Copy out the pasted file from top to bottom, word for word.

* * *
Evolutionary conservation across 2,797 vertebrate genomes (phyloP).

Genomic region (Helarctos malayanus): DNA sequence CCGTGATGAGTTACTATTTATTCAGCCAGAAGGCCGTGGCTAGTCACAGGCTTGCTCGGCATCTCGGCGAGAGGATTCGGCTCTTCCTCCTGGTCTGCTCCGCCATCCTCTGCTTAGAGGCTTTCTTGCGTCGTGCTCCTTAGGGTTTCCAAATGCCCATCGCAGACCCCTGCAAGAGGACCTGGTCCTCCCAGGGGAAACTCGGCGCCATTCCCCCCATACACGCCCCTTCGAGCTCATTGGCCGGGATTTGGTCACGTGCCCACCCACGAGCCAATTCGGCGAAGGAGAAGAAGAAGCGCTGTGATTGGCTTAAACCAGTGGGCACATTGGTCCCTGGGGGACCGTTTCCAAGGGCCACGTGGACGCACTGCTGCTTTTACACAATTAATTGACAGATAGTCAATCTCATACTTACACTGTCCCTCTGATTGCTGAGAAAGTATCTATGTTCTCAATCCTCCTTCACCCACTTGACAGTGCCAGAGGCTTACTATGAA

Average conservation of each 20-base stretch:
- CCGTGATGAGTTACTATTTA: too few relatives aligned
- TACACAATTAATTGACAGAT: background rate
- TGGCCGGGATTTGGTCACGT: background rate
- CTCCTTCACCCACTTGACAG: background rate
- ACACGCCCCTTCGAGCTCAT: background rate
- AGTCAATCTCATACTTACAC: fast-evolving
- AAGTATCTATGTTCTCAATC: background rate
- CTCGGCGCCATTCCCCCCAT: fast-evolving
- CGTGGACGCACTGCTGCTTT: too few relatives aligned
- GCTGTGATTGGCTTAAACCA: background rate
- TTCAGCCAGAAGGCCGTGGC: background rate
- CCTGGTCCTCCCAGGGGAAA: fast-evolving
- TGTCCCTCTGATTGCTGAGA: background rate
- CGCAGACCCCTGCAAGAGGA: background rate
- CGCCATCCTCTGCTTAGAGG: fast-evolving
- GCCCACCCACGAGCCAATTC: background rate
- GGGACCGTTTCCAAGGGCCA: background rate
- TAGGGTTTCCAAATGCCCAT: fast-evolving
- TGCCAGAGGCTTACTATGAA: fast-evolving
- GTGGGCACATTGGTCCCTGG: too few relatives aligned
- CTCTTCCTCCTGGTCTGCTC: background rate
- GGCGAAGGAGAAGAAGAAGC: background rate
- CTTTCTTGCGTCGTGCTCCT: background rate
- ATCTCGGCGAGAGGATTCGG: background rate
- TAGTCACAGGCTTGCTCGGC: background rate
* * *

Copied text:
Evolutionary conservation across 2,797 vertebrate genomes (phyloP).

Genomic region (Helarctos malayanus): DNA sequence CCGTGATGAGTTACTATTTATTCAGCCAGAAGGCCGTGGCTAGTCACAGGCTTGCTCGGCATCTCGGCGAGAGGATTCGGCTCTTCCTCCTGGTCTGCTCCGCCATCCTCTGCTTAGAGGCTTTCTTGCGTCGTGCTCCTTAGGGTTTCCAAATGCCCATCGCAGACCCCTGCAAGAGGACCTGGTCCTCCCAGGGGAAACTCGGCGCCATTCCCCCCATACACGCCCCTTCGAGCTCATTGGCCGGGATTTGGTCACGTGCCCACCCACGAGCCAATTCGGCGAAGGAGAAGAAGAAGCGCTGTGATTGGCTTAAACCAGTGGGCACATTGGTCCCTGGGGGACCGTTTCCAAGGGCCACGTGGACGCACTGCTGCTTTTACACAATTAATTGACAGATAGTCAATCTCATACTTACACTGTCCCTCTGATTGCTGAGAAAGTATCTATGTTCTCAATCCTCCTTCACCCACTTGACAGTGCCAGAGGCTTACTATGAA

Average conservation of each 20-base stretch:
- CCGTGATGAGTTACTATTTA: too few relatives aligned
- TACACAATTAATTGACAGAT: background rate
- TGGCCGGGATTTGGTCACGT: background rate
- CTCCTTCACCCACTTGACAG: background rate
- ACACGCCCCTTCGAGCTCAT: background rate
- AGTCAATCTCATACTTACAC: fast-evolving
- AAGTATCTATGTTCTCAATC: background rate
- CTCGGCGCCATTCCCCCCAT: fast-evolving
- CGTGGACGCACTGCTGCTTT: too few relatives aligned
- GCTGTGATTGGCTTAAACCA: background rate
- TTCAGCCAGAAGGCCGTGGC: background rate
- CCTGGTCCTCCCAGGGGAAA: fast-evolving
- TGTCCCTCTGATTGCTGAGA: background rate
- CGCAGACCCCTGCAAGAGGA: background rate
- CGCCATCCTCTGCTTAGAGG: fast-evolving
- GCCCACCCACGAGCCAATTC: background rate
- GGGACCGTTTCCAAGGGCCA: background rate
- TAGGGTTTCCAAATGCCCAT: fast-evolving
- TGCCAGAGGCTTACTATGAA: fast-evolving
- GTGGGCACATTGGTCCCTGG: too few relatives aligned
- CTCTTCCTCCTGGTCTGCTC: background rate
- GGCGAAGGAGAAGAAGAAGC: background rate
- CTTTCTTGCGTCGTGCTCCT: background rate
- ATCTCGGCGAGAGGATTCGG: background rate
- TAGTCACAGGCTTGCTCGGC: background rate